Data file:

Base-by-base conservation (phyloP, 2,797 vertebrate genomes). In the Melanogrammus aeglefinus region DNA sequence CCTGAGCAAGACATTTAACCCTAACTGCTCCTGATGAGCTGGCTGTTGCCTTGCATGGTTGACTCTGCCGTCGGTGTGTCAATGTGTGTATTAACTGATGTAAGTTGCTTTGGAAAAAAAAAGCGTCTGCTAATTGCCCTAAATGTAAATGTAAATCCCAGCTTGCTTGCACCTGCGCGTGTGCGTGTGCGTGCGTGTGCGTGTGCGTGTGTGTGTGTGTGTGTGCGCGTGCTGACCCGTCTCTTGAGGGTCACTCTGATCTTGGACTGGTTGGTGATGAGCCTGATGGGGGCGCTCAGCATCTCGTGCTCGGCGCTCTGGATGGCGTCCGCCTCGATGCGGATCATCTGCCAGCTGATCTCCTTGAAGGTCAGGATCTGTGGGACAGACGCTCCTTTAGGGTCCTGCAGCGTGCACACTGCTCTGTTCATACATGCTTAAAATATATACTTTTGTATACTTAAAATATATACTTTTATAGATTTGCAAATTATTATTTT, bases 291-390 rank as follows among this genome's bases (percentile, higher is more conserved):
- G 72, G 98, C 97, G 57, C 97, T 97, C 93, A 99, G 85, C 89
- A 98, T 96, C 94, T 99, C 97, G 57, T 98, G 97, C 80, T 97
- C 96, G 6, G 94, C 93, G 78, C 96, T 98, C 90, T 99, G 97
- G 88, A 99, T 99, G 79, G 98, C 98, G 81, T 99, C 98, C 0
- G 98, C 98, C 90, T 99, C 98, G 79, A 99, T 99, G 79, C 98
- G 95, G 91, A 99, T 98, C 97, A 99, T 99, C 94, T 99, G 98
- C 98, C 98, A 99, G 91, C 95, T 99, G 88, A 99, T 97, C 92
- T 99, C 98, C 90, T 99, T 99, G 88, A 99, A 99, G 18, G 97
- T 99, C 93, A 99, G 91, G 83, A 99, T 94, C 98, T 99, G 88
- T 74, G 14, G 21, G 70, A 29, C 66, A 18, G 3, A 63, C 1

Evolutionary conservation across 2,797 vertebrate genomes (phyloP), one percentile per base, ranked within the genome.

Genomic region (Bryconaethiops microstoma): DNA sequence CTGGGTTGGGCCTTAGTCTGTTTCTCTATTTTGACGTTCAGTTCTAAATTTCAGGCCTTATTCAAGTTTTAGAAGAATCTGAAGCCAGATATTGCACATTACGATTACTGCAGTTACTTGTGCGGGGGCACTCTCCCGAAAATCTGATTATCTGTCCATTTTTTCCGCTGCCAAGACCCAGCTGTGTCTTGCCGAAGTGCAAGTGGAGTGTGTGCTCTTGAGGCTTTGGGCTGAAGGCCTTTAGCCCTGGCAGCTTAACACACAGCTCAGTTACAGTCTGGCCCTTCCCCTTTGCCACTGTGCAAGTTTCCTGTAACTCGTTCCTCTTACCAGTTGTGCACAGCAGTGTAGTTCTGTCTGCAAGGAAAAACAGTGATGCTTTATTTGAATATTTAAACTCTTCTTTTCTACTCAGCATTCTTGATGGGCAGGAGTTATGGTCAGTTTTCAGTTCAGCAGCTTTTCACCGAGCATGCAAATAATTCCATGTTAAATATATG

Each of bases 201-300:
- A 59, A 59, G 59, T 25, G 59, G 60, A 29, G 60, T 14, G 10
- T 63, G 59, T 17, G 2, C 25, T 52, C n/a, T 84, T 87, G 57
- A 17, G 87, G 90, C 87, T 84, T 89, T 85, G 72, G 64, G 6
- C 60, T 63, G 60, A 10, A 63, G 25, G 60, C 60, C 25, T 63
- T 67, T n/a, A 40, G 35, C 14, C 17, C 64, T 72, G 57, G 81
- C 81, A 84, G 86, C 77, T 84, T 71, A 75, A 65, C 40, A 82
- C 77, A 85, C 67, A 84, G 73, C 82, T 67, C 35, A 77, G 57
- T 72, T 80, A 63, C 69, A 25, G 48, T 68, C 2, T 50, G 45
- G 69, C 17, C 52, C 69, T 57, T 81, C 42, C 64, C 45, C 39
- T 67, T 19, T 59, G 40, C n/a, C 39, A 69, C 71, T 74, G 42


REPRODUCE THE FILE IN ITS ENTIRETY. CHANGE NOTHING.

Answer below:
Base-by-base conservation (phyloP, 2,797 vertebrate genomes). In the Melanogrammus aeglefinus region DNA sequence CCTGAGCAAGACATTTAACCCTAACTGCTCCTGATGAGCTGGCTGTTGCCTTGCATGGTTGACTCTGCCGTCGGTGTGTCAATGTGTGTATTAACTGATGTAAGTTGCTTTGGAAAAAAAAAGCGTCTGCTAATTGCCCTAAATGTAAATGTAAATCCCAGCTTGCTTGCACCTGCGCGTGTGCGTGTGCGTGCGTGTGCGTGTGCGTGTGTGTGTGTGTGTGTGCGCGTGCTGACCCGTCTCTTGAGGGTCACTCTGATCTTGGACTGGTTGGTGATGAGCCTGATGGGGGCGCTCAGCATCTCGTGCTCGGCGCTCTGGATGGCGTCCGCCTCGATGCGGATCATCTGCCAGCTGATCTCCTTGAAGGTCAGGATCTGTGGGACAGACGCTCCTTTAGGGTCCTGCAGCGTGCACACTGCTCTGTTCATACATGCTTAAAATATATACTTTTGTATACTTAAAATATATACTTTTATAGATTTGCAAATTATTATTTT, bases 291-390 rank as follows among this genome's bases (percentile, higher is more conserved):
- G 72, G 98, C 97, G 57, C 97, T 97, C 93, A 99, G 85, C 89
- A 98, T 96, C 94, T 99, C 97, G 57, T 98, G 97, C 80, T 97
- C 96, G 6, G 94, C 93, G 78, C 96, T 98, C 90, T 99, G 97
- G 88, A 99, T 99, G 79, G 98, C 98, G 81, T 99, C 98, C 0
- G 98, C 98, C 90, T 99, C 98, G 79, A 99, T 99, G 79, C 98
- G 95, G 91, A 99, T 98, C 97, A 99, T 99, C 94, T 99, G 98
- C 98, C 98, A 99, G 91, C 95, T 99, G 88, A 99, T 97, C 92
- T 99, C 98, C 90, T 99, T 99, G 88, A 99, A 99, G 18, G 97
- T 99, C 93, A 99, G 91, G 83, A 99, T 94, C 98, T 99, G 88
- T 74, G 14, G 21, G 70, A 29, C 66, A 18, G 3, A 63, C 1

Evolutionary conservation across 2,797 vertebrate genomes (phyloP), one percentile per base, ranked within the genome.

Genomic region (Bryconaethiops microstoma): DNA sequence CTGGGTTGGGCCTTAGTCTGTTTCTCTATTTTGACGTTCAGTTCTAAATTTCAGGCCTTATTCAAGTTTTAGAAGAATCTGAAGCCAGATATTGCACATTACGATTACTGCAGTTACTTGTGCGGGGGCACTCTCCCGAAAATCTGATTATCTGTCCATTTTTTCCGCTGCCAAGACCCAGCTGTGTCTTGCCGAAGTGCAAGTGGAGTGTGTGCTCTTGAGGCTTTGGGCTGAAGGCCTTTAGCCCTGGCAGCTTAACACACAGCTCAGTTACAGTCTGGCCCTTCCCCTTTGCCACTGTGCAAGTTTCCTGTAACTCGTTCCTCTTACCAGTTGTGCACAGCAGTGTAGTTCTGTCTGCAAGGAAAAACAGTGATGCTTTATTTGAATATTTAAACTCTTCTTTTCTACTCAGCATTCTTGATGGGCAGGAGTTATGGTCAGTTTTCAGTTCAGCAGCTTTTCACCGAGCATGCAAATAATTCCATGTTAAATATATG

Each of bases 201-300:
- A 59, A 59, G 59, T 25, G 59, G 60, A 29, G 60, T 14, G 10
- T 63, G 59, T 17, G 2, C 25, T 52, C n/a, T 84, T 87, G 57
- A 17, G 87, G 90, C 87, T 84, T 89, T 85, G 72, G 64, G 6
- C 60, T 63, G 60, A 10, A 63, G 25, G 60, C 60, C 25, T 63
- T 67, T n/a, A 40, G 35, C 14, C 17, C 64, T 72, G 57, G 81
- C 81, A 84, G 86, C 77, T 84, T 71, A 75, A 65, C 40, A 82
- C 77, A 85, C 67, A 84, G 73, C 82, T 67, C 35, A 77, G 57
- T 72, T 80, A 63, C 69, A 25, G 48, T 68, C 2, T 50, G 45
- G 69, C 17, C 52, C 69, T 57, T 81, C 42, C 64, C 45, C 39
- T 67, T 19, T 59, G 40, C n/a, C 39, A 69, C 71, T 74, G 42